The Parole Orders Must be Explained to Offenders

An inmate who’s granted parole by the Parole Authority must be given a copy of the parole order, with further copies to the governor of the jail and the Commissioner.

According to clause 217 Crimes (Administration of Sentences) Regulation 2014 (NSW), before the offender is released from prison on a parole order, the governor must ensure that:

  • The parole order is read to the offender,
  • A copy of the parole order is given to the offender,
  • The effect of the parole order is explained to the offender in language he/she is capable of being understood by the offender,
  • The offender acknowledges that he understands the conditions of being released on parole by signing a statement stating same on a copy of the parole order (and a copy of this is kept with the prison)
  • All copies of the parole order are to be endorsed with the offender’s date of release, and

 

Parole for Sentences of Imprisonment of Over 3 Years: Less Serious Offenders

Generally, the Parole Authority is required to consider whether an offender should be released on parole at least 60 days before the expiration of the non-parole period, according to section 137 Crimes (Administration Sentences) Act 1999 (NSW). However, the Parole Authority can delay deciding on this until at the latest 21 days before the non-parole period expires if:

  • The Parole Authority is not able to finish determining whether or not to grant parole due to the required report not being made yet, or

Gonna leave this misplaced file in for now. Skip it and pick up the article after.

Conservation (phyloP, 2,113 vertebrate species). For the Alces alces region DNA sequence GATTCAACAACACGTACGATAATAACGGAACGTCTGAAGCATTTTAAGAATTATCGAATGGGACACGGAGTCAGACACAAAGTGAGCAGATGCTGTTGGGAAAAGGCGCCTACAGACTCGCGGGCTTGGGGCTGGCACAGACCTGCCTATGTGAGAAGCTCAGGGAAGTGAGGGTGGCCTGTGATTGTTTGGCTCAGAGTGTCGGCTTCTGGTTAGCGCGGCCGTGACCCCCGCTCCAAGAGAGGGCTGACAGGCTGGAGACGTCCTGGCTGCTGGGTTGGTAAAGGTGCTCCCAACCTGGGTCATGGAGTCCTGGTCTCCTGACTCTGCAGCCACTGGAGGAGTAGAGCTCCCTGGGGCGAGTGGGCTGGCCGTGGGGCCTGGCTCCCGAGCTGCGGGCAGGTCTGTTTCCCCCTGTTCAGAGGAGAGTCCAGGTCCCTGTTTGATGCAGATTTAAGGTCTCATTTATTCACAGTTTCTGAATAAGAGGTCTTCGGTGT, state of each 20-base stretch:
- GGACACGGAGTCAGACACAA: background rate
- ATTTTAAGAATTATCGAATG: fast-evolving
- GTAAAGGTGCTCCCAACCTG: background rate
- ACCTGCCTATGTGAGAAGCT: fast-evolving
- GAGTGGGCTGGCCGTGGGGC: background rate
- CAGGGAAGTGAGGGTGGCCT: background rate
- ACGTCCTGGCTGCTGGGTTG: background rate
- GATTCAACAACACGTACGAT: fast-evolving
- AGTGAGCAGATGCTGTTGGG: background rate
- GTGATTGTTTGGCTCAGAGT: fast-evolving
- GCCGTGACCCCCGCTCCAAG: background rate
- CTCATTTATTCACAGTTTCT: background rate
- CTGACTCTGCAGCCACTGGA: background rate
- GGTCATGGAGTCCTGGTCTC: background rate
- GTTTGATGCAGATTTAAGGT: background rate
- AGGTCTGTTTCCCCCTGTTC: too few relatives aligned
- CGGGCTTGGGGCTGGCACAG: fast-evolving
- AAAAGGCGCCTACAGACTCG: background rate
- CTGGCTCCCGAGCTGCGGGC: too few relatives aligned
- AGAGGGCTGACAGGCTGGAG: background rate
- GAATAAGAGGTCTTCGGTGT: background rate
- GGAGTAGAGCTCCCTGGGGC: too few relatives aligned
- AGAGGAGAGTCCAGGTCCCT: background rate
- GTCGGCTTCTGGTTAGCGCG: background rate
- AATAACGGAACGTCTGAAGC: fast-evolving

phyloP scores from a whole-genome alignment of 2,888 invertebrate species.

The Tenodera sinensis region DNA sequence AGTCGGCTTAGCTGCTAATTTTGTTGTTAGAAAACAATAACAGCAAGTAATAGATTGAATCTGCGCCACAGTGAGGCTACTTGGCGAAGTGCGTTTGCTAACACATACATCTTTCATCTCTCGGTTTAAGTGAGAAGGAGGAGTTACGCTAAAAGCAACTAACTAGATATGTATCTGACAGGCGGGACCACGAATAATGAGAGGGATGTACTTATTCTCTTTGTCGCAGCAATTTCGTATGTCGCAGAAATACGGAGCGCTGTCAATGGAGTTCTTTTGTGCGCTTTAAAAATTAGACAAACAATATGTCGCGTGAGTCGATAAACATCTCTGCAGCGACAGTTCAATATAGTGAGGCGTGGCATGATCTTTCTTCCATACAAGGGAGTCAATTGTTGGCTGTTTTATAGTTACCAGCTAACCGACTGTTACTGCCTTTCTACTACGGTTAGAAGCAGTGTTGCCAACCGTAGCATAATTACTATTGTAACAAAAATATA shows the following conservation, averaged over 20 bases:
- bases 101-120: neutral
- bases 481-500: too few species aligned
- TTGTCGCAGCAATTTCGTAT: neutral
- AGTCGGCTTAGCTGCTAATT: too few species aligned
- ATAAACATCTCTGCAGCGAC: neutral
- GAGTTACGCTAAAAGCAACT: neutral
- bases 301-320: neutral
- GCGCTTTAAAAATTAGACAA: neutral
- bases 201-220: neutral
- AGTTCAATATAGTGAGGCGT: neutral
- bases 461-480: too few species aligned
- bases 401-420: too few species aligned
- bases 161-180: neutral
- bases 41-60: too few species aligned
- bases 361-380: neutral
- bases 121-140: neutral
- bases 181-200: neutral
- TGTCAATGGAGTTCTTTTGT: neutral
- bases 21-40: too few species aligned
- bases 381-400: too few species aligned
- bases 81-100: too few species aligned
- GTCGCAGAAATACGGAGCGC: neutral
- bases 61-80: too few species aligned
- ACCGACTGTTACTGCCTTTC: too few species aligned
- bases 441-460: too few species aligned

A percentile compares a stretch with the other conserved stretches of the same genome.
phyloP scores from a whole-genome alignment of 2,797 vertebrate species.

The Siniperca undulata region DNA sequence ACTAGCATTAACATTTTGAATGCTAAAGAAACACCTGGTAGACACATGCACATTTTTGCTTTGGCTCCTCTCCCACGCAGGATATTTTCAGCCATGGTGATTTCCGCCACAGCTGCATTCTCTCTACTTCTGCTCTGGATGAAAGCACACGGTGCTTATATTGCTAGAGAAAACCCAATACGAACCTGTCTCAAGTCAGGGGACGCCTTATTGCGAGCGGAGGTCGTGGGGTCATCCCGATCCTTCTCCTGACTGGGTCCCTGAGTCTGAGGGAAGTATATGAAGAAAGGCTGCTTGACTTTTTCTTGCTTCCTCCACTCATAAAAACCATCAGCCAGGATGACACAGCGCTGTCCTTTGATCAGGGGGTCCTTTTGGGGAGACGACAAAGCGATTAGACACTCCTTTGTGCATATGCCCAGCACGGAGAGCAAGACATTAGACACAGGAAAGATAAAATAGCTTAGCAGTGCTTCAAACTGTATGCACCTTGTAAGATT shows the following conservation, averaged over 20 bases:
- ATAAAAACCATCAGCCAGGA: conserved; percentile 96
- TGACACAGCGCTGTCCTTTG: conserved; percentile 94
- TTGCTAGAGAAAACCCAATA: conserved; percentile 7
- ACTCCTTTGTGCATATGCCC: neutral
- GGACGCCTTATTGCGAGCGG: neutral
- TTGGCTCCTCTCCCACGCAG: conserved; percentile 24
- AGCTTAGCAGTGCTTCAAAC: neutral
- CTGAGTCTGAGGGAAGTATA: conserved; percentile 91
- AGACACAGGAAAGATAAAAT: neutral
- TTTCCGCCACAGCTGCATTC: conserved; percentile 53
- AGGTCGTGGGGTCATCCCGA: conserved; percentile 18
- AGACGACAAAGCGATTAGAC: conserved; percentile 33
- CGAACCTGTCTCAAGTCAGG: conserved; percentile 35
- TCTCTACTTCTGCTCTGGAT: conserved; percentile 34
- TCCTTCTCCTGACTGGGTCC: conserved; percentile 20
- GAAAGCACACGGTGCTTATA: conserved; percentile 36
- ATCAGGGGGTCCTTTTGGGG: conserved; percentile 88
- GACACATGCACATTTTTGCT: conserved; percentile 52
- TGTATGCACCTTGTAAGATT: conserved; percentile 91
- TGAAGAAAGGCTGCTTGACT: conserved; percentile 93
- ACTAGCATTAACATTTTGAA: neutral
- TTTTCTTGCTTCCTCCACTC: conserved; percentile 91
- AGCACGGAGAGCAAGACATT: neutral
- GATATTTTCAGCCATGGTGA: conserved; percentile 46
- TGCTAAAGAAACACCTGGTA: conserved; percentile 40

• Other relevant factors are required to be further considered.

If the Drug Court has revoked the offender’s compulsory drug treatment order, the Parole Authority can consider whether or not to grant parole within 60 days before the end of the non-parole period.

 

If Parole is Refused and Review of Parole Refusal Notices

If parole is refused by the Parole Authority, the Parole Authority must give notice of the refusal to the offender and determine whether the offender requests a reconsideration (review) hearing of the refusal of parole.

The decision to refuse parole notice must inform the offender that:

  • The refusal of parole,
  • That the offender can apply for reconsideration of the refusal,
  • That there will be a hearing if the offender applies to have this decision reconsidered,
  • That the Parole Authority will consider any submissions by the offender when making its final decision on whether to grant parole after initially refusing it,
  • Outline of the address the reconsideration application should be sent to, and the date by which time an application must be made,
  • Any copies of the reports and other documents intended to be used by the Parole Authority in making its final decision.

Once an offender applies to have the refusal reviewed, the Parole Authority will notify the offender as to the date, time and place of the hearing.

On the hearing of the review, the Parole Authority will decide whether or not to grant parole or defer the offenders release on parole after reviewing all reports, documents, submissions and other information placed before the Parole Authority, according to section 141 Crimes (Administration Sentences) Act 1999 (NSW).

If the Parole Authority decides to defer the offender’s release during the review hearing, it may only defer it once, and is not permitted to defer it for more than two months. If the Parole Authority decides to still refuse parole, a notice will be provided to the offender notifying him/her of this decision.